Starring Trine Dyrholm. In English and German, with English subtitles. Rated PG
A tightly coiled central performance marks unusual terrain in this small-scale but quietly ambitious character study. Although not everything in Nico, 1988 clicks, it’s still a radically different way to imagine a film biography.
To begin with, or perhaps to end with, the tale is set in the last two years in the life of Christa Päffgen, a rather noneuphonious real name for the austerely androgynous German model, actor, and art-world muse known as Nico. This starkly aloof figure, who spoke and sang in a Teutonic monotone, became an unexpected musical sensation when Andy Warhol inserted her into house band the Velvet Underground—“To make Lou Reed look cuddly,” as he explained to Factory pals at the time.
The Velvet days are long behind her by the time we meet Nico, in 1986, as played by Denmark’s terrific Trine Dyrholm, better known for lighter fare like The Commune and Love Is All You Need (opposite Pierce Brosnan). Now she’s a washed-out junkie and overweight alcoholic touring Europe in a dodgy van packed with beat-up gear and even less reliable musicians. She’s hell on wheels to work for, and this requires mollification all around from her tour manager (Scotland’s John Gordon Sinclair, unrecognizable from his youthful lead in Gregory’s Girl).
Nico, 1988 is a third feature for writer-director Susanna Nicchiarelli, after her debut with 2009’s delightful Cosmonaut, about growing up communist in 1980s Italy. It’s her first in English, but she doesn’t make many commercial concessions. There are a few snippets of Nico in her real-life prime, mostly from Jonas Mekas’s footage of the Warhol scene. And she stages fleeting re-creations, most significantly of the infant Christa witnessing the bombing of Berlin from a distant hillside. Later, the middle-aged Nico, who howls more than sings and plays mournful electric piano (both performed by Dyrholm herself), describes the music she keeps looking for as “the sound of defeat”.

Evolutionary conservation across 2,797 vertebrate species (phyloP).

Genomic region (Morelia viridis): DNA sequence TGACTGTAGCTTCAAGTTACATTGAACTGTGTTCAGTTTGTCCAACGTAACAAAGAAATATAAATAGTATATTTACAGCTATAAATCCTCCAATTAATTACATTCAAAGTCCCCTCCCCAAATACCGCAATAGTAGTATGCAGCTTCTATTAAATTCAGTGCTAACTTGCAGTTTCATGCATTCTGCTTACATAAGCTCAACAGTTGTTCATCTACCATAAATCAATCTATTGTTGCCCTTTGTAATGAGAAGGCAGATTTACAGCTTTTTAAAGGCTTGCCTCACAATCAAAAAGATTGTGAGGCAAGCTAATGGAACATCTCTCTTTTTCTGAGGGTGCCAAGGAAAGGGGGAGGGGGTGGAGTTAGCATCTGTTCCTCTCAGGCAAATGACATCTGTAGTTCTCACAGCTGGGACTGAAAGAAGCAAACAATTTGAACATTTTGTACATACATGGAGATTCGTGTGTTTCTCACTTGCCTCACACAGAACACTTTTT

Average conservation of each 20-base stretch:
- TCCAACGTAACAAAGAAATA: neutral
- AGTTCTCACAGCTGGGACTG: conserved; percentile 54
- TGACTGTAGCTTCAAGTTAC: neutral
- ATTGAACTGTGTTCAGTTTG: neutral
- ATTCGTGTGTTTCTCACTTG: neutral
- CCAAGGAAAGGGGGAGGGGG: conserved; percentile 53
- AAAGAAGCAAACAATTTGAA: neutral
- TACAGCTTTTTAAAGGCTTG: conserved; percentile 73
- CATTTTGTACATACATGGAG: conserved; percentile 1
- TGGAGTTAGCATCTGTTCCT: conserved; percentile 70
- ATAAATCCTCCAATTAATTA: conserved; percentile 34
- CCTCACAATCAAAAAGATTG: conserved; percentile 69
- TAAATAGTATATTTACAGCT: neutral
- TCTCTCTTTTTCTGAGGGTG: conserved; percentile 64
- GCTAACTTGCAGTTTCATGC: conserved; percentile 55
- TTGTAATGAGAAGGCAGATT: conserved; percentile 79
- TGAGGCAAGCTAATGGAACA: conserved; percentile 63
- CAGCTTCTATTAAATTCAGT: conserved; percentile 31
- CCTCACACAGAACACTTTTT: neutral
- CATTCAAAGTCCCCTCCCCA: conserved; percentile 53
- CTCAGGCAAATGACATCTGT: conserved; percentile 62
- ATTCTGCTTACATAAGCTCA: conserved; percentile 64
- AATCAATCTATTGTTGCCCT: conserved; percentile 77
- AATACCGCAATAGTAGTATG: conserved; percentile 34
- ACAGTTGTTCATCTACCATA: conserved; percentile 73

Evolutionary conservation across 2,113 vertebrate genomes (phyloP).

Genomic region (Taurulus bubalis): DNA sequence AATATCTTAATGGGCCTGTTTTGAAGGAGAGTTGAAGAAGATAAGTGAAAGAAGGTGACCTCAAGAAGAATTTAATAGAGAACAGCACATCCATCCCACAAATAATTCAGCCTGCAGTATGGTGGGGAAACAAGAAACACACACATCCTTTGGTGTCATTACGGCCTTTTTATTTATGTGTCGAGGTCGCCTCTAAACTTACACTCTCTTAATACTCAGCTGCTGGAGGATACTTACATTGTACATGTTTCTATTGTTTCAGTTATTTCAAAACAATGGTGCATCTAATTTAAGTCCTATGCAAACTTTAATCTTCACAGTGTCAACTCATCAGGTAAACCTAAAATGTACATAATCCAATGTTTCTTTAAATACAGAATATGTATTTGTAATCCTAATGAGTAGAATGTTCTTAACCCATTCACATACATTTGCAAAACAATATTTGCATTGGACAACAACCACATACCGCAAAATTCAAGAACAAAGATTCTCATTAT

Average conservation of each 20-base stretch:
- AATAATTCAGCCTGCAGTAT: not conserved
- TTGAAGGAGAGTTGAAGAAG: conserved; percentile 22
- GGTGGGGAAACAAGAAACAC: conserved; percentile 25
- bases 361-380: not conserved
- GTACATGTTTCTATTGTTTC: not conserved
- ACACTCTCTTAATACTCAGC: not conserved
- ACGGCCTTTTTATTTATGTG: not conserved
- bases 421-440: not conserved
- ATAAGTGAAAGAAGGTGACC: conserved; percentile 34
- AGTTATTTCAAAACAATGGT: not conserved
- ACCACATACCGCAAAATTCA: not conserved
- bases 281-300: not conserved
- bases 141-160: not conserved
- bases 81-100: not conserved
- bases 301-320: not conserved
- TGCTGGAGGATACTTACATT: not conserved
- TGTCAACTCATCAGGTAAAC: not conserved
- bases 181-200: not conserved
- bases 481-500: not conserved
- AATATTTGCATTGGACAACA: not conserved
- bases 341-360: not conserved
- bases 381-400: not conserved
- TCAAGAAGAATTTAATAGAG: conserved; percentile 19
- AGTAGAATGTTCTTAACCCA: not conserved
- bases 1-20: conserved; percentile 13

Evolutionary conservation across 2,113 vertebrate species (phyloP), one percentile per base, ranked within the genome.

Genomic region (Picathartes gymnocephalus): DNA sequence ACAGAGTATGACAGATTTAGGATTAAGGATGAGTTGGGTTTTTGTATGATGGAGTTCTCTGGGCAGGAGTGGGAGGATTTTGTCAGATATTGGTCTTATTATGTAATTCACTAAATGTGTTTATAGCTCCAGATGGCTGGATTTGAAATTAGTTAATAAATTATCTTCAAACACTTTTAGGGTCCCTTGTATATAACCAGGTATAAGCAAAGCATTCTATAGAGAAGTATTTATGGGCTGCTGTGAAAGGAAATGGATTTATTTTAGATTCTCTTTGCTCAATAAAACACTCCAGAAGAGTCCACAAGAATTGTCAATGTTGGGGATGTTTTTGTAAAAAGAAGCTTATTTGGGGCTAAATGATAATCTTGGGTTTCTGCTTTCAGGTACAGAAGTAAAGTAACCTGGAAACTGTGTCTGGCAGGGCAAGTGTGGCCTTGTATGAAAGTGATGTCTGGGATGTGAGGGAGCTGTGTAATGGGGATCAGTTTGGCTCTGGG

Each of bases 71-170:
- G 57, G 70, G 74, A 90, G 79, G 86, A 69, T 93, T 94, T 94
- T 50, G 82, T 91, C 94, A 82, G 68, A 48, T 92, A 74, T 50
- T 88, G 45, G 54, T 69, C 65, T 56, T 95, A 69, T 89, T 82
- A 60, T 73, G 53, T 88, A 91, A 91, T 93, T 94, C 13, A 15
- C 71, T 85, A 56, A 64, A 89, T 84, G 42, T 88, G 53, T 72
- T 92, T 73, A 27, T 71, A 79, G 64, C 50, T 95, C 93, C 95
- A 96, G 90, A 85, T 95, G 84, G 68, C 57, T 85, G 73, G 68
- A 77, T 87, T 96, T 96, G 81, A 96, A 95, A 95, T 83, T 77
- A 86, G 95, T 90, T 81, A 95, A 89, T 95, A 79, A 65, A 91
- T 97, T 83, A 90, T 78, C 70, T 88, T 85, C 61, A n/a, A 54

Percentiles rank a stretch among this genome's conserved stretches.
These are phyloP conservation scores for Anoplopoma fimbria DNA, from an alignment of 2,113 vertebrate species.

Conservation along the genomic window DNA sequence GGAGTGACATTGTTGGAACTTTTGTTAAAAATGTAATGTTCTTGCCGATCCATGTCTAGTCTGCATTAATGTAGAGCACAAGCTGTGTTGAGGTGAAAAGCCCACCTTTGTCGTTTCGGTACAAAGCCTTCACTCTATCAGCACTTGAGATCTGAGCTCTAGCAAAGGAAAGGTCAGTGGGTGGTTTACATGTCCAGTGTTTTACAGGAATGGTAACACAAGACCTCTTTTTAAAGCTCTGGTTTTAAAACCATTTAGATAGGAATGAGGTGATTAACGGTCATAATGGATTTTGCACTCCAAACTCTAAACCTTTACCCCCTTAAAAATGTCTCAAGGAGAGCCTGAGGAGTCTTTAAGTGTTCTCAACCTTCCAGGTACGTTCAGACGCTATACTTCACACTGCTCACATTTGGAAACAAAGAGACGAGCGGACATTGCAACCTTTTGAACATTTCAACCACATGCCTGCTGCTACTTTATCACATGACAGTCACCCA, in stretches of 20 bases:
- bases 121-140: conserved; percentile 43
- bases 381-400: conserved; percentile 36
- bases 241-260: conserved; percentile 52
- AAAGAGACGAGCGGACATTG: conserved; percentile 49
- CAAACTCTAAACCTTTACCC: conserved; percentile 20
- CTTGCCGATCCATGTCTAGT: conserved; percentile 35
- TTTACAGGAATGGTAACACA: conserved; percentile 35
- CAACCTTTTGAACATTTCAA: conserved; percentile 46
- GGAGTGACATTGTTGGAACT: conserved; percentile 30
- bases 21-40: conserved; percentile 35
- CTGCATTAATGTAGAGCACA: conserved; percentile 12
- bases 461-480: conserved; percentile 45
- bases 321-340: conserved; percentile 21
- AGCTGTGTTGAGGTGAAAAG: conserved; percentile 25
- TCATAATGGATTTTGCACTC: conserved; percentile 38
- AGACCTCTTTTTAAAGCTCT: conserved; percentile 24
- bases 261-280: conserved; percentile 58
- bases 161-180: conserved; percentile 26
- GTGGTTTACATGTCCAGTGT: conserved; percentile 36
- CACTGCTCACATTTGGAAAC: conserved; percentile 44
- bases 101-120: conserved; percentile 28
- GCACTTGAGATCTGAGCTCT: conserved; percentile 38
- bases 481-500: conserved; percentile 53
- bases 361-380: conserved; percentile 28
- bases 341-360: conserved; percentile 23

In her heyday, Nico also had a son with French heartthrob Alain Delon, but she gave up the boy, who grew up to be a troubled addict himself. Here, she reconnects with him (France’s Sandor Funtek) and then moves to grittier parts of Manchester before dying, from a complicated bike accident on the island of Ibiza. We don’t witness that denouement, but she is glimpsed riding off into a sun that had already set in the ’60s.